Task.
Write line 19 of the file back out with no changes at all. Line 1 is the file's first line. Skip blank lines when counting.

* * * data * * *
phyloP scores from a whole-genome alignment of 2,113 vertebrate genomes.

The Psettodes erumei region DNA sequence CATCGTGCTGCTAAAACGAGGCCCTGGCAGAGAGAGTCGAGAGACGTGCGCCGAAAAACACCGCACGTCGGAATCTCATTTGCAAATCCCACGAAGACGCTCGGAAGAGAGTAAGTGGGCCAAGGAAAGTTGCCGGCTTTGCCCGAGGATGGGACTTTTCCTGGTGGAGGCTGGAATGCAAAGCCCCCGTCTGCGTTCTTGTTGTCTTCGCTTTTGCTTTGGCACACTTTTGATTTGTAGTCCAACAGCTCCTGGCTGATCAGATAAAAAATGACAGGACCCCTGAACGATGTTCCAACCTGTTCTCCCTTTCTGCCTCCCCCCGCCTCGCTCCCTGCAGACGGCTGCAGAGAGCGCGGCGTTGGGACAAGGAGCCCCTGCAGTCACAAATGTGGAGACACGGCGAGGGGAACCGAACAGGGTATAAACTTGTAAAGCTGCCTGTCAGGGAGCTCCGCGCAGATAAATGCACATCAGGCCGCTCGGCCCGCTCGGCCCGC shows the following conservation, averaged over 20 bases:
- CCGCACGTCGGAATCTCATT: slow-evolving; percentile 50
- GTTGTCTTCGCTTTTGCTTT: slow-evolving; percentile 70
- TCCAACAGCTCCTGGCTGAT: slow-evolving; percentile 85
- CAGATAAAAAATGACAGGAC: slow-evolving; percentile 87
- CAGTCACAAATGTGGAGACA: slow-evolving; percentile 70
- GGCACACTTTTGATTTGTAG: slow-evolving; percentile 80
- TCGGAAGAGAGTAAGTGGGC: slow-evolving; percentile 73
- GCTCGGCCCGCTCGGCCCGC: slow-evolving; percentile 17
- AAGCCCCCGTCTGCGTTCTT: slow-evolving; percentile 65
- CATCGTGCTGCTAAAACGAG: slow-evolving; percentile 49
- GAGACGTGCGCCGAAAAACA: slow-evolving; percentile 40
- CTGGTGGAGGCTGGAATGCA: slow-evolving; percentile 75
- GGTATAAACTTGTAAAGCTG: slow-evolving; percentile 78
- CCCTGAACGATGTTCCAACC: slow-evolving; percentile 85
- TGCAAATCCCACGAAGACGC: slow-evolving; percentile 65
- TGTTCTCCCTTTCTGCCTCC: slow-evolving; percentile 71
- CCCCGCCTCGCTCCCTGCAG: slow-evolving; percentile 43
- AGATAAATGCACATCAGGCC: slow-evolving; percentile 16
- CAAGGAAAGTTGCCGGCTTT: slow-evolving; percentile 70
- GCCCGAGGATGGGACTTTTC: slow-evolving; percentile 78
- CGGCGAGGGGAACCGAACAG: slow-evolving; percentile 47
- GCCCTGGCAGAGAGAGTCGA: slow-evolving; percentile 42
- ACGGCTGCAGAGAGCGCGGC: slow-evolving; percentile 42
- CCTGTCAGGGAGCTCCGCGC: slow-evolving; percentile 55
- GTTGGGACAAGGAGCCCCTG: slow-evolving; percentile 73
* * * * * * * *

- CCCCGCCTCGCTCCCTGCAG: slow-evolving; percentile 43